Top 5 concerns for Directors and Officers

Just as Greek mythology’s Atlas carried the weight of the world on his shoulders, a shift in attitudes towards corporate responsibility means company Directors and Officers (D&Os) are beginning to bear the brunt of corporate liability. This move is having a noticeable impact on the industry, with an evolving insurance market for Directors’ and Officers’ liability insurance.  

Whereas in the past, legislation has been geared towards the culpability of a company as an entity, this liability is now being pushed in the direction of the individuals at the helm. D&Os are now under intense scrutiny to comply with legislation and hold an unprecedented amount of personal liability for a company’s actions.

Technology is also part of the landscape. The Internet of Things (IoT) and increased compliance and data protection regulations are also adding to D&Os workloads.

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A recent article in the Insurance Post quoted a new survey by A&O and law firm Willis Towers Watson that highlighted the top five concerns for today’s Directors and Officers. These were…

  1. Regulations and investigations
    UK prosecutors and regulators issued almost £1bn in fines and penalties to companies throughout 2015. Legislation is constantly changing, and with personal liability on the up, it’s vital that D&Os keep up-to-date with regulations and take steps to protect themselves from the potential cost of investigations.

    For example, 44% of respondents to the survey admitted they were unaware of the plan to extend the Senior Managers Regime to all financial intermediaries and asset managers. This replaces the existing Approved Persons Regime and updates the Presumption of Responsibility with the Duty of Responsibility, which rolls out more rigorous duty and responsibility controls to a wider network within a firm. It’s essential that D&Os keep up with the relevant regulations for their industry – failing to carry out due diligence could mean large financial penalties down the line.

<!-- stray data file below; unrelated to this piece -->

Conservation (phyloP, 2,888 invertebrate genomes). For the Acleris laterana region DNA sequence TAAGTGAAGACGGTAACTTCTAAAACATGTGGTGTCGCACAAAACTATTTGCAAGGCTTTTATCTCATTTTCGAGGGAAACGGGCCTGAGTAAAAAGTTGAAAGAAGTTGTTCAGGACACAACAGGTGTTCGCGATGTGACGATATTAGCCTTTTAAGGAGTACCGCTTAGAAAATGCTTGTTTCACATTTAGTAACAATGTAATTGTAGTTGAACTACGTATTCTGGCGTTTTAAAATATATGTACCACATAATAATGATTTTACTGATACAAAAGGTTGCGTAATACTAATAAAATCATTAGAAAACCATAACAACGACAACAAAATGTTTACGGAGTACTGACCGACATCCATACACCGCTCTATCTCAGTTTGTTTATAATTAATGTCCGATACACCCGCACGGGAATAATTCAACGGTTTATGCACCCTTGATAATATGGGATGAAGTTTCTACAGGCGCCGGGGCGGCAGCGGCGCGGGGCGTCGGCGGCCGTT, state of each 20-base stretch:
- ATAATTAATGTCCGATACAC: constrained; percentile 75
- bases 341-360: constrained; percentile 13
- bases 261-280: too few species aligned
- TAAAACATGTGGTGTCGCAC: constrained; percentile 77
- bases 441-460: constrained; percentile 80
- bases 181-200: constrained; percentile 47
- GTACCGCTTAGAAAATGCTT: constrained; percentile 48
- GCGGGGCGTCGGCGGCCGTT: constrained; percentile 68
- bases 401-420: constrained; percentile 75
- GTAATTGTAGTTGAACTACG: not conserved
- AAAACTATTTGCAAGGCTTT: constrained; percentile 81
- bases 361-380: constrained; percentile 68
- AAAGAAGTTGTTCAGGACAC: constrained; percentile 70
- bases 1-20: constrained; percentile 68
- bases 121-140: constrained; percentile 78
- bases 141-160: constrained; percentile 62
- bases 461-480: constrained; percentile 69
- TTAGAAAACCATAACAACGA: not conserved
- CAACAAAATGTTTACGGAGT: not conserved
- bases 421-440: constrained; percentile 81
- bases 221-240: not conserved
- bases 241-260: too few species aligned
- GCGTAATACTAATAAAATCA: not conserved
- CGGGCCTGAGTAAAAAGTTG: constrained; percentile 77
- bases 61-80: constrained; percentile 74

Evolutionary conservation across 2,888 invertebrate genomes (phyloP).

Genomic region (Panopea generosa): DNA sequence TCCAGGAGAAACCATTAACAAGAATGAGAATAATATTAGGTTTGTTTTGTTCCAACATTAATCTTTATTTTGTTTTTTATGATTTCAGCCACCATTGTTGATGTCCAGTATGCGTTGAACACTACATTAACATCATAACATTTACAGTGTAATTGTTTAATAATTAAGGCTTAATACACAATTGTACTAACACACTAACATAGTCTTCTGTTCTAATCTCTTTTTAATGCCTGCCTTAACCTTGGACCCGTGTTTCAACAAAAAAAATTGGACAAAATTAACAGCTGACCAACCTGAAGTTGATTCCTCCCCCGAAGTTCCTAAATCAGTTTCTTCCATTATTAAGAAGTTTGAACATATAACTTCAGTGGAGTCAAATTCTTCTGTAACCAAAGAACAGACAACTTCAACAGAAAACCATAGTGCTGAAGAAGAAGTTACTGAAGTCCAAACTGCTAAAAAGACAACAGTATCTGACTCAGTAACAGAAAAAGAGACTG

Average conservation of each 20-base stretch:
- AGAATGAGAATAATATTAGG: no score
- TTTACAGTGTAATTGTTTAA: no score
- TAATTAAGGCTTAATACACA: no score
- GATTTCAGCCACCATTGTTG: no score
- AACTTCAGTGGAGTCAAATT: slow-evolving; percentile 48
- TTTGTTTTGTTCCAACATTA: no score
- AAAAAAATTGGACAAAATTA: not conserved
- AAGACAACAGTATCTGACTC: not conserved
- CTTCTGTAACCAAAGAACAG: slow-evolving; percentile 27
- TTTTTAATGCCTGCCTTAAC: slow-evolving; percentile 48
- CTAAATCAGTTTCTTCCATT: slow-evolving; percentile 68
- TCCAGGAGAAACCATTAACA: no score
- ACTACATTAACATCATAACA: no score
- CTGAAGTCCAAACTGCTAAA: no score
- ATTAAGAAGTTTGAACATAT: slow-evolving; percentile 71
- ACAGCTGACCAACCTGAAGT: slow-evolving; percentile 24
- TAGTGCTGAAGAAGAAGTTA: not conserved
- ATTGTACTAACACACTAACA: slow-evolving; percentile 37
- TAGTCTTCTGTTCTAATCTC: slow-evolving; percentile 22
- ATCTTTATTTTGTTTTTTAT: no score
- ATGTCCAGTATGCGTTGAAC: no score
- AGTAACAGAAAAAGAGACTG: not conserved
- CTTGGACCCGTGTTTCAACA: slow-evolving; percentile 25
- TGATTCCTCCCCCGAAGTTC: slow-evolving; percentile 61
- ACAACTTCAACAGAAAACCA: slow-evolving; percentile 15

Investigations can and do happen – they’re actually far more common than you might think. 27% of respondents admitted they, or a director at their company, had been investigated in the past, with the number rising to 39% for public companies.

  2. Cyber attacks
    In the same survey, 31% of companies admitted to having experienced a cybersecurity breach in the last 12 months, with 70% of public companies ranking cyber risk as one of their top five concerns.

    The liability for cyber attacks is not considered to purely rest on the shoulders of the attackers. Companies are legally obliged to take reasonable measures to prevent an attack via a cyber security protocol. Failure to do so amounts to negligence.

    The Internet of Things (IoT) complicates things further: who’s liable when a device connected to the internet is hacked or malfunctions? What are the business ramifications if there is a breach when a company uses the IoT in its production process? Insurance becomes essential in these situations to protect a company from financial loss, as well as, potentially, any resulting lawsuits. 

    Cyber attacks can have a devastating impact, both on your commercial viability and your wider business reputation. They can also lead to the next biggest worry for company directors… Data loss.